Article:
“How do I help my child get ready to read?” This is the question that I get asked the most often. My first answer is to read books each day with your child.
The second thing I share is to play LOTS of language games and talk, talk and talk some more together.
Phonological awareness is the ability to hear differences in the ways words sound. Just as young children need to hear language before they can talk, they also need to hear language before they can read.
Children with phonological awareness can do things such as identify initial sounds in words, can count syllables in words, and can identify words that rhyme.
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What is Phonological Awareness?
Let’s explore what phonological awareness is and how to teach it.
Why is it Important to Teach Phonological Awareness?
Having a strong phonological awareness is a precursor to being a strong reader. Let’s take a look at some helpful terminology before moving on any further.
In the following examples, a letter that is sandwiched between two slashes represents the phoneme (an individual speech sound).
phonemic awareness– the ability to break a word down into its individual speech sounds (example: the word pig is made up of three separate phonemes- /p/ /i/ and /g/)
phonics– the ability to match written letters with sounds
onset– the first consonant sound or consonant blend in a word (example: in the word snow, /sn/ is the onset)
rime– the vowel and consonant sounds following the initial consonant sound (example: in the word dog, /og/ is the rime)
rhyme– a word that corresponds with another in it’s terminal (ending) sound (example: hug/rug)
syllable– a sound or word chunk that contains one vowel sound and at least one consonant sound (examples: bug is a one syllable word and snowball is a two syllable word)
So how can you encourage phonological awareness? First, remember that this is an oral awareness. So, you don’t need a lot of resources or materials. You are simply playing with the oral language.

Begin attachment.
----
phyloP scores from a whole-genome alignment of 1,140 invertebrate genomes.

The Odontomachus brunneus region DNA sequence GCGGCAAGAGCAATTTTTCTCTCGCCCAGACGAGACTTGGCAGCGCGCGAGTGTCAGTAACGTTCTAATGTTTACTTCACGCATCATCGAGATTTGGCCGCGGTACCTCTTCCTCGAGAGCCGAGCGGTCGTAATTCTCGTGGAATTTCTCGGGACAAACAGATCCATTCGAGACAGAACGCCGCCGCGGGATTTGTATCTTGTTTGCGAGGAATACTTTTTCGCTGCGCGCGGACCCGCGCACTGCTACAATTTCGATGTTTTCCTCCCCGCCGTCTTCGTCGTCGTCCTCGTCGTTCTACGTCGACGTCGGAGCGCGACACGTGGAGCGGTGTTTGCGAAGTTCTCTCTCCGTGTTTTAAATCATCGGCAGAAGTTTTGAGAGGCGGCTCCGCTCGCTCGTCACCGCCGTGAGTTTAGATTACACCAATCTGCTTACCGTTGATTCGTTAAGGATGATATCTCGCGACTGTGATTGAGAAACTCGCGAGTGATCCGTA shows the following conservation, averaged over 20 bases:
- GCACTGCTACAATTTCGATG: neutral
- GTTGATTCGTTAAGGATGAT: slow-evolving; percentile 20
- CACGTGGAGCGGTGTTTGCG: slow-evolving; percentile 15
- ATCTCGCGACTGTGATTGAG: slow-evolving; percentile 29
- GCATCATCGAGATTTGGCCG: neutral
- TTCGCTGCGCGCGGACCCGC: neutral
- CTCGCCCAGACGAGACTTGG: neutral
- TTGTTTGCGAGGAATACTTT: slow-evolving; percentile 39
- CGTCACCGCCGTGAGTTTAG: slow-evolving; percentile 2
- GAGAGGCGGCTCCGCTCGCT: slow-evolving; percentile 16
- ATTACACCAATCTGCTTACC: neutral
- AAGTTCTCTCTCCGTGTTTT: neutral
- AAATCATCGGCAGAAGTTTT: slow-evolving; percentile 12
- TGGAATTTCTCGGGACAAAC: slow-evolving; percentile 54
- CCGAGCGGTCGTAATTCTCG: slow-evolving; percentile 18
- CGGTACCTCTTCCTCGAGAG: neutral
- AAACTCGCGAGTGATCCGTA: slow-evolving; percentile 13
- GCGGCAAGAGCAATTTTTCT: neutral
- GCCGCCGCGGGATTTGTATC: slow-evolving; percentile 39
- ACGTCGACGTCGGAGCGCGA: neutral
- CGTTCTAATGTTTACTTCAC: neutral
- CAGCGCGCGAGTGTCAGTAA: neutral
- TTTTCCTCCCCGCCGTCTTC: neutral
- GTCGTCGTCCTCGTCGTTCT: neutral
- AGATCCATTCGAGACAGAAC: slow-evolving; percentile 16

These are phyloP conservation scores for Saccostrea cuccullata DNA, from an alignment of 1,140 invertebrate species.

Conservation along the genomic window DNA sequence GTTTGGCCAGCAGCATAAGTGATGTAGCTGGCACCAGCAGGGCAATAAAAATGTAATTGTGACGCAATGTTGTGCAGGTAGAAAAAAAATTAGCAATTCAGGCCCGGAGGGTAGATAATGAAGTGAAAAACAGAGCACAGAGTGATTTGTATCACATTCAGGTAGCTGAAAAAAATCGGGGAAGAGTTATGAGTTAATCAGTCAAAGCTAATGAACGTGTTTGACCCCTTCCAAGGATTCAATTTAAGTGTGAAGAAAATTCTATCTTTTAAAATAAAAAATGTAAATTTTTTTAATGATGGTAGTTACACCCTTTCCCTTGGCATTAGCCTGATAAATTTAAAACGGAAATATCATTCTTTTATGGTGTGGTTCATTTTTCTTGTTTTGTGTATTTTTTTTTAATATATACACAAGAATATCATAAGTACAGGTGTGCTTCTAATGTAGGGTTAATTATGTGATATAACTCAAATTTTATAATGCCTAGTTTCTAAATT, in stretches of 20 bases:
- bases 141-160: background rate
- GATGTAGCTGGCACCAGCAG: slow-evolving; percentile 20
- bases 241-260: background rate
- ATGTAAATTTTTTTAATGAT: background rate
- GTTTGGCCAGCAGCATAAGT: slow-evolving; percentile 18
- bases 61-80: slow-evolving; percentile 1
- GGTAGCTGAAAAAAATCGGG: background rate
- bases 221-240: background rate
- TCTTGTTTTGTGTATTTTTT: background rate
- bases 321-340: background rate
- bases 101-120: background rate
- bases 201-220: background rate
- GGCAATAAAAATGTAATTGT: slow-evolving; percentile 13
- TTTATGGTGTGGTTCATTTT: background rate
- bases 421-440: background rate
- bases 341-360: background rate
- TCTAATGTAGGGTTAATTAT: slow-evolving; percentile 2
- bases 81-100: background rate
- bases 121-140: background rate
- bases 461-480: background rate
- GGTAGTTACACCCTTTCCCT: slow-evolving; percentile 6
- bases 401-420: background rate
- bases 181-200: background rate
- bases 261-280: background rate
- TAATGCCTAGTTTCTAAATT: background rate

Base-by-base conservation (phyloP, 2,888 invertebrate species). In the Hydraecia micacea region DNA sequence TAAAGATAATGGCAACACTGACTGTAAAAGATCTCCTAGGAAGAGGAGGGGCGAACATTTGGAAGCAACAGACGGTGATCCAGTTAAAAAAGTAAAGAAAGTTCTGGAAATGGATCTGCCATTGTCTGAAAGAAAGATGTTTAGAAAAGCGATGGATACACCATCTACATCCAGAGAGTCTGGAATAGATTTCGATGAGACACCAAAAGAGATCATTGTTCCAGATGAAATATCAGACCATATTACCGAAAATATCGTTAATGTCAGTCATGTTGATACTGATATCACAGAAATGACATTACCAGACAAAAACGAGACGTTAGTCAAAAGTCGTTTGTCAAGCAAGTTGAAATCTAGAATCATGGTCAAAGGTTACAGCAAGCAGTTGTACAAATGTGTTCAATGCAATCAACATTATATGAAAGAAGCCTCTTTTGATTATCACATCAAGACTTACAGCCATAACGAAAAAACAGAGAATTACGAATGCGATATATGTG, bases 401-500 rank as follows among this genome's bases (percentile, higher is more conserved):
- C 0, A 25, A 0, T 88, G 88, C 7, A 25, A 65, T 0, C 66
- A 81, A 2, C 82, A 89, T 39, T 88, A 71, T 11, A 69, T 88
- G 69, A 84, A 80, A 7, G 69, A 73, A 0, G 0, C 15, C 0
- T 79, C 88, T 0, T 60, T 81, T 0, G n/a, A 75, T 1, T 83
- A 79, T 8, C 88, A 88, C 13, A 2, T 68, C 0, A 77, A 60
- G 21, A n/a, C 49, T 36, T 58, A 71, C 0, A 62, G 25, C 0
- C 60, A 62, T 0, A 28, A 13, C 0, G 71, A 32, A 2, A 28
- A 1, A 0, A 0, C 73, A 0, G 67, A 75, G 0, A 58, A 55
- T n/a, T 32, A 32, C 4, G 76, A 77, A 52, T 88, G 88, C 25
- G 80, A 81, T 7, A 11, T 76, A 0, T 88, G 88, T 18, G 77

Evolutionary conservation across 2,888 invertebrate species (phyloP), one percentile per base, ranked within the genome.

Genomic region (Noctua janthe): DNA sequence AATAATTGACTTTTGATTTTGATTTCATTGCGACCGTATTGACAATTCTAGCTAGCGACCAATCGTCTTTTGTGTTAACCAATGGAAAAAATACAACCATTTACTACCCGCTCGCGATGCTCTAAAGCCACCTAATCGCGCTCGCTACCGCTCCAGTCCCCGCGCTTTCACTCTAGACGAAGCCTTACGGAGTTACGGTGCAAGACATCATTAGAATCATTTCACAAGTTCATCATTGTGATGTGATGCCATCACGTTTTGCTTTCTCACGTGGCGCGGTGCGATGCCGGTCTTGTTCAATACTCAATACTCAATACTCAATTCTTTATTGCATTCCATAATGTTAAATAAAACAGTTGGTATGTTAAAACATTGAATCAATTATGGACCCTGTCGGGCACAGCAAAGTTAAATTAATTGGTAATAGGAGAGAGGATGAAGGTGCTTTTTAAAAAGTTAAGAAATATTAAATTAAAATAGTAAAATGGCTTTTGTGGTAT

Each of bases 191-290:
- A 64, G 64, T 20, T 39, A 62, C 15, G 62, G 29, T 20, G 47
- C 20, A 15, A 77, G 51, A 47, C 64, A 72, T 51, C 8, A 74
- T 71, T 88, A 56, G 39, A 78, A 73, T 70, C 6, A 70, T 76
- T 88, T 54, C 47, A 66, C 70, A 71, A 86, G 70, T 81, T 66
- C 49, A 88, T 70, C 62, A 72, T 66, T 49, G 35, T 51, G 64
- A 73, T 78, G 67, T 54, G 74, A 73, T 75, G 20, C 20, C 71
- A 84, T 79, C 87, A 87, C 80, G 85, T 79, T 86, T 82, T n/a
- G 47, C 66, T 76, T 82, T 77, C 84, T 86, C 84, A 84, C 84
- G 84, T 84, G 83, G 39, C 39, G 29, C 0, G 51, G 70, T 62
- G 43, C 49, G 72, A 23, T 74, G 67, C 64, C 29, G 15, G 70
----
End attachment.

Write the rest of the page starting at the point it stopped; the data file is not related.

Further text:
Is Phonemic Awareness the Same as Phonological Awareness?
Phonemic awareness falls under the phonological awareness umbrella. Phonemic awareness is the specific piece of isolating individual phonemes. Identifying beginning, middle, and ending sounds as well as manipulating those sounds makes up the phonemic awareness bucket.
What are the Phonological Awareness Pieces?
Let’s take a look at each part and some ideas to support children who are developing their phonological awareness. There is no hierarchy to these pieces. I do list them from easiest to hardest, but you don’t have to master one before moving to the next.
Awareness of Gross Motor Differences
Hold up two fists and say a sentence together. As you recite each word in the sentence, put up a finger to represent each word. Count how many words are in the sentence. This sentence you are reading has eight words.
Awareness of Rhyme
Do you have a favorite nursery rhyme? Reciting nursery rhymes together is great for identifying rhyming words.
There are also some wonderful picture books available that have rhyming words for children to identify. Just remember that they don’t need to identify the words in print, they simply need to hear them orally.
Here are a few rhyming book recommendations.
Find even more great rhyming books.—>NOT TO BE MISSED RHYMING BOOKS FOR PRESCHOOLERS
Another fun activity is a rhyme hunt. Ask the child to find something in the room that rhymes with a given word. For example, what rhymes with block (clock). Continue with other words and objects. This also makes a great activity when traveling.
Here are some more great rhyming activities to try.
Rhyming Dust Bunnies (top left picture)
Erase Me Rhyme (bottom left picture)
Rhyming Ring Toss (top right picture)
Forest Animal Rhyming Hunt (bottom right picture)
Segmentation of Words into Syllables
I’ve found that simply clapping while saying a word helps a child segment a word into syllables. Children always like to start with their own names and the names of their friends. The word table would get two claps- ta ble.
Here are segmenting activities to try.
Awareness of Initial Consonant Segments
Play a game of picky puppet. You will need a simple sock puppet and some picture cards. Picky puppet only likes things that begin with a sound it chooses. For example, if picky puppet likes cookies, then it will only want the child to select picture cards that begin with /c/.
Play a few of these activities to work on beginning sounds.
Ice Melt and Break (top right picture)
Teddy Bear Beginning Sound Picnic (bottom left picture)
Beginning Sounds Pancakes (also has a phonics piece)
My Family Beginning Sounds Book (bottom right picture)
Egg Hatch (top left picture and also has a phonics piece)
Beginning Sounds Leaf Sticker Tree
Create silly alliteration sentences with family members’ names. Here are a few examples to get you started.